The chairman and four other governors of Rosh Pinah Jewish Primary in Edgware have resigned in a dispute with the school’s foundation body.
Roy Freedman, chairman of the 420-pupil school for the past three years, quit after a governors’ meeting on Tuesday, along with joint vice-chairman Melanie Laban and Howard Berg, Philip Ellis and Adrian Dayne.
In a statement, Mr Freedman said the dispute centred on the decision of Rosh Pinah’s foundation body, the Scopus Jewish Educational Trust, not to “appoint certain foundation governors”. According to Mr Berg, Scopus had chosen not to retain Mr Freedman or Mrs Laban as governors for a further three-year period.
In the past, Mr Berg explained, Scopus had accepted recommendations for foundation governor posts from the school’s chairman and the chair of the Rosh Pinah Jewish Primary School Trust, which oversees collection of parental contributions for Jewish studies and security.
“On this occasion they [Scopus] decided not to,” said Mr Berg, who chairs the RPJPST. “The majority of the [nine] foundation governors did not agree with that and last night tendered their resignation.” Peter Ohrenstein, chairman of Scopus, which has the power to appoint a majority of governors, declined to comment.
Mr Freedman said he had been planning to step down from the chair in September. Asked why Scopus had decided not to reappoint him and Mrs Laban, he replied: “You will have to ask them.”
Controversy has surrounded the school of late with a number of parents protesting over the apparent suspension of Chumash teaching. In a document sent to Scopus last week, a group of three parents declared they had “lost confidence” in the governing body.
A source close to the school claimed: “The Chumashim had not been taken off the shelf for eight months. Teaching of Chumash was restored last month only after public outcry.”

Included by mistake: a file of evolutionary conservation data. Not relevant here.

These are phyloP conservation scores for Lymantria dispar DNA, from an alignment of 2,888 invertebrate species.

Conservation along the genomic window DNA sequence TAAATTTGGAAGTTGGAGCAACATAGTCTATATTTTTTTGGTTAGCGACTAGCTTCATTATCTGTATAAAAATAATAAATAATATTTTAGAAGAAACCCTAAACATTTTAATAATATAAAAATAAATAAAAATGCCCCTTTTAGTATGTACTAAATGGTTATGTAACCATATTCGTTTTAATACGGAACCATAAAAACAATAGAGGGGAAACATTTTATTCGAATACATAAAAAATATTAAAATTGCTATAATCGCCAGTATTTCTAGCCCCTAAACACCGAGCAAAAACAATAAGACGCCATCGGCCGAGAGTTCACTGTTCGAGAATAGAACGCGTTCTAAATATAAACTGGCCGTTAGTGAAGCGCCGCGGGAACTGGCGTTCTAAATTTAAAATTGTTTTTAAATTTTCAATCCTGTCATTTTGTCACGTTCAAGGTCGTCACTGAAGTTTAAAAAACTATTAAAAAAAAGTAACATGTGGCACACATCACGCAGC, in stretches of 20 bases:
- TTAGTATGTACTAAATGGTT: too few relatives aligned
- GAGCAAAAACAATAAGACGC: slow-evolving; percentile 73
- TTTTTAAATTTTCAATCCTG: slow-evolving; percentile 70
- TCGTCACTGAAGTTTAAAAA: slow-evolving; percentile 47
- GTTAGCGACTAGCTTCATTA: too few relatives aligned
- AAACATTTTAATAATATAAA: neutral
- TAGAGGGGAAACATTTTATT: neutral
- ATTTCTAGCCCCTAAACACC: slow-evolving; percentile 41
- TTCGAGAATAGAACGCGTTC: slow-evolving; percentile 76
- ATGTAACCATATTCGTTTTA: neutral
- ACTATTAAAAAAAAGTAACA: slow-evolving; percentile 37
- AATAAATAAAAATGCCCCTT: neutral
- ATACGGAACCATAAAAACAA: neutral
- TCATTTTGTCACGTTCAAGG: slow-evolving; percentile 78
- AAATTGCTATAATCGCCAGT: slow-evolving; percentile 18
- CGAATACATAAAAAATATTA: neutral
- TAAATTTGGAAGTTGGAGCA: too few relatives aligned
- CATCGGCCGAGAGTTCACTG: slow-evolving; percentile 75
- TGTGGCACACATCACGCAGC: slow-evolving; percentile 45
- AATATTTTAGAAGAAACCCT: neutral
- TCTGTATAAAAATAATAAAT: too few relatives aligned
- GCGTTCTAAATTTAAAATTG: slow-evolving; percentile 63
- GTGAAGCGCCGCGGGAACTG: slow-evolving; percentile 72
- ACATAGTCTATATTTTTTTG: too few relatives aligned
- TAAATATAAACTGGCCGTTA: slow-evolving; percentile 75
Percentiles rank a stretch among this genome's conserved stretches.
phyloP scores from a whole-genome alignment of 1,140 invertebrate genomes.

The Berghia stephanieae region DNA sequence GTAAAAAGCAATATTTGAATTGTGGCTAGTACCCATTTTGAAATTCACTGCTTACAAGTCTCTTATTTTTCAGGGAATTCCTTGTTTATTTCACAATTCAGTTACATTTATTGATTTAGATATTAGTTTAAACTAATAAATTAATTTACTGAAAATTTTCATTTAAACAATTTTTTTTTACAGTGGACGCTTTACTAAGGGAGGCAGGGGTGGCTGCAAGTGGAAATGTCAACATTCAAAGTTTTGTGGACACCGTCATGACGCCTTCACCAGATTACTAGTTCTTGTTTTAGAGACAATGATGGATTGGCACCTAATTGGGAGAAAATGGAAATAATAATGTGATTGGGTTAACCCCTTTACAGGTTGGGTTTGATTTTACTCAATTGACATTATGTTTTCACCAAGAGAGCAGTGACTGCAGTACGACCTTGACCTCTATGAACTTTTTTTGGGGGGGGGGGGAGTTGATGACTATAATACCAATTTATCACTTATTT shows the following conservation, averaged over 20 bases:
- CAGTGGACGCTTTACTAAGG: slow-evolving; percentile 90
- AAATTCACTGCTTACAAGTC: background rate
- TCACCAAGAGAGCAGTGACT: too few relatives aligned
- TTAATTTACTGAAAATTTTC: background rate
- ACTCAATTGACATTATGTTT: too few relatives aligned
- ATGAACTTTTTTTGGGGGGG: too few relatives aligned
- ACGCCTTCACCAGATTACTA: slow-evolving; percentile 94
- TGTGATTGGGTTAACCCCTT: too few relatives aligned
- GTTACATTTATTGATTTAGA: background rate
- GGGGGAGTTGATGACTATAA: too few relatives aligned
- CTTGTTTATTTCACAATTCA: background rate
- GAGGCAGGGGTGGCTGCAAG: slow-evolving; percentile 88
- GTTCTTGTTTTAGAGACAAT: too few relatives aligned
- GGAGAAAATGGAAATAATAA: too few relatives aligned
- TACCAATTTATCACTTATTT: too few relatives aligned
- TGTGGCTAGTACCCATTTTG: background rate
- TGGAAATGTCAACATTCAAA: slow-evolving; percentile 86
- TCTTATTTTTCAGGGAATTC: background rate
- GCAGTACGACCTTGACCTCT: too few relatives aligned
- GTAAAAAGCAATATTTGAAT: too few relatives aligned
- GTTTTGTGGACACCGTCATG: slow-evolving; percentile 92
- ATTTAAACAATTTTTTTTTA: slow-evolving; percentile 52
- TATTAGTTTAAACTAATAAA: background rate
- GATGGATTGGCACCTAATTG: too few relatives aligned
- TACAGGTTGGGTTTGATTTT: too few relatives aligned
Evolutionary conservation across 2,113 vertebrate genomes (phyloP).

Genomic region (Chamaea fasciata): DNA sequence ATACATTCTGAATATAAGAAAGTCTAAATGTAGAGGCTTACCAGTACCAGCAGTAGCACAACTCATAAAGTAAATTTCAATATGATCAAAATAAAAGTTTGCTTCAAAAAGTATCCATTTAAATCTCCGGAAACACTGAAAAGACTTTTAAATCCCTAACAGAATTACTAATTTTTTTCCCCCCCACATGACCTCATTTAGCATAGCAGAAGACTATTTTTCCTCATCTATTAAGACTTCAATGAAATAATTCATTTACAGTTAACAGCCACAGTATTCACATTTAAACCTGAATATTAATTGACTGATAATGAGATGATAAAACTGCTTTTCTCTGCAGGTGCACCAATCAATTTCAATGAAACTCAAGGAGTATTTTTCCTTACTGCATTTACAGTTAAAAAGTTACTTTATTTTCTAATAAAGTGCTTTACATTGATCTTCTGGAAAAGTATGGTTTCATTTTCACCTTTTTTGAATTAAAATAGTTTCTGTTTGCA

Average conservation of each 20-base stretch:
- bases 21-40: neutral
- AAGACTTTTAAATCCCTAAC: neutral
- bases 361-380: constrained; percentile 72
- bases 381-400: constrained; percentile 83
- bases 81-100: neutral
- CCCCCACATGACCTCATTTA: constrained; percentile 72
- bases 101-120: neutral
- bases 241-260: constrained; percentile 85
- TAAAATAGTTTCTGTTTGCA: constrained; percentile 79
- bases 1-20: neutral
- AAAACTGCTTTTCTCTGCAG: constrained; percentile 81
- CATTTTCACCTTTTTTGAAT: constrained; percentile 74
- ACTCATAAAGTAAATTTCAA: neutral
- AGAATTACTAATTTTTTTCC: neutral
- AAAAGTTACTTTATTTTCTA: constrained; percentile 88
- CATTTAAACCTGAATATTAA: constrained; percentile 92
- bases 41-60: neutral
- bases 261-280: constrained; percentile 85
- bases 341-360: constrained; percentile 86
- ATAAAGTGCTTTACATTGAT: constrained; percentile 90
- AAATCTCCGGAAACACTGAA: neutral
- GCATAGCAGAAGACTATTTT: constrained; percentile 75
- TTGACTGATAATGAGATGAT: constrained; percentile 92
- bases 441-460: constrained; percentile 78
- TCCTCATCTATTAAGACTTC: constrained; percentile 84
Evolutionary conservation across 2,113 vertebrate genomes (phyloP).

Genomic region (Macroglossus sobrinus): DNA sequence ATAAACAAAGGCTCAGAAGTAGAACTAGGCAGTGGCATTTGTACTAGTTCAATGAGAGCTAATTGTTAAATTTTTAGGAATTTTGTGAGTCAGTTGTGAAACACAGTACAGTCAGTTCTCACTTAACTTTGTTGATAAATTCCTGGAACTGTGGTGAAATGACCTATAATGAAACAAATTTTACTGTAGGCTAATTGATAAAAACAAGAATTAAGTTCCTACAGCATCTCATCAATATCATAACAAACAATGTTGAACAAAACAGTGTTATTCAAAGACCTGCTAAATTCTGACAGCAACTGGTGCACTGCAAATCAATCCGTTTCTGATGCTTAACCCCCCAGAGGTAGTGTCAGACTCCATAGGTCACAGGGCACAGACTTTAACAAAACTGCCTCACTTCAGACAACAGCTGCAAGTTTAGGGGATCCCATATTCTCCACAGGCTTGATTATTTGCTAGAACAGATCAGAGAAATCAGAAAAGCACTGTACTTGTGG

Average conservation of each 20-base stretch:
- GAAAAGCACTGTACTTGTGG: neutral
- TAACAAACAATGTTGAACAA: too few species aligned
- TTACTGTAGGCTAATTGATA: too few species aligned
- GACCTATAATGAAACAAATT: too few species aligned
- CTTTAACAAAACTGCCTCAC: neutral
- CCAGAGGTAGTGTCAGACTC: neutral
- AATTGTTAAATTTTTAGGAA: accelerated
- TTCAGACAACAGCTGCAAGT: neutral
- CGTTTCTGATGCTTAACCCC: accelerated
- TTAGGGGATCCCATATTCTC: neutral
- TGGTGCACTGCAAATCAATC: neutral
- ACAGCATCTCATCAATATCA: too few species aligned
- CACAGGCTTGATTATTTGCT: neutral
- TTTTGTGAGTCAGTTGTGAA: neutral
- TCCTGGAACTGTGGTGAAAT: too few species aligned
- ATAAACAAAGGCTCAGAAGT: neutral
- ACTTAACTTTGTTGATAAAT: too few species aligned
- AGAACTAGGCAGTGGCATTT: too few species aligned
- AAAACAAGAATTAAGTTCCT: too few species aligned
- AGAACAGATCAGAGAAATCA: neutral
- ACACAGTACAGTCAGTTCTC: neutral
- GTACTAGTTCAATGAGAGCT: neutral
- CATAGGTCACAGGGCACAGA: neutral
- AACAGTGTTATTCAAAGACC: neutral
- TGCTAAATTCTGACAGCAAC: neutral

But Mr Freedman insisted that Chumash “was never taken off the syllabus.” For the first six months of this year it had been decided to “go to back to basics” after the school found that many pupils were leaving “unable to write a simple sentence in Ivrit”.
The basics included the teaching of aleph-bet, Ivrit, the weekly Torah portion and the festivals. “If the children don’t know their aleph-bet, what value can they derive from being taught and asked to translate Chumash?”
Mr Freedman added that he and the other ex-governors would remain involved with the school as trustees of the RPJPST.
Barbara Hotz, acting chair of the remaining 11 school governors, said the resignations would “make no difference to the running of the school. We’ll all have to work a bit harder until we fill those posts”.
Ahead of the meeting, the school’s principal, Rabbi Yitzchak Schochet, had written to governors to dispel rumours that he was trying to make the school “more right wing”.
Dismissing the idea as “laughable”, he went on: “My own son went to Rosh Pinah. He was one of only three frum kids in his class and I had no problem with that. I welcomed the diversity just as I welcome the school in being what it always was — a sound Jewish and Zionist school committed to the ethos as outlined by Scopus and an environment where children regardless of religious background can feel comfortable.”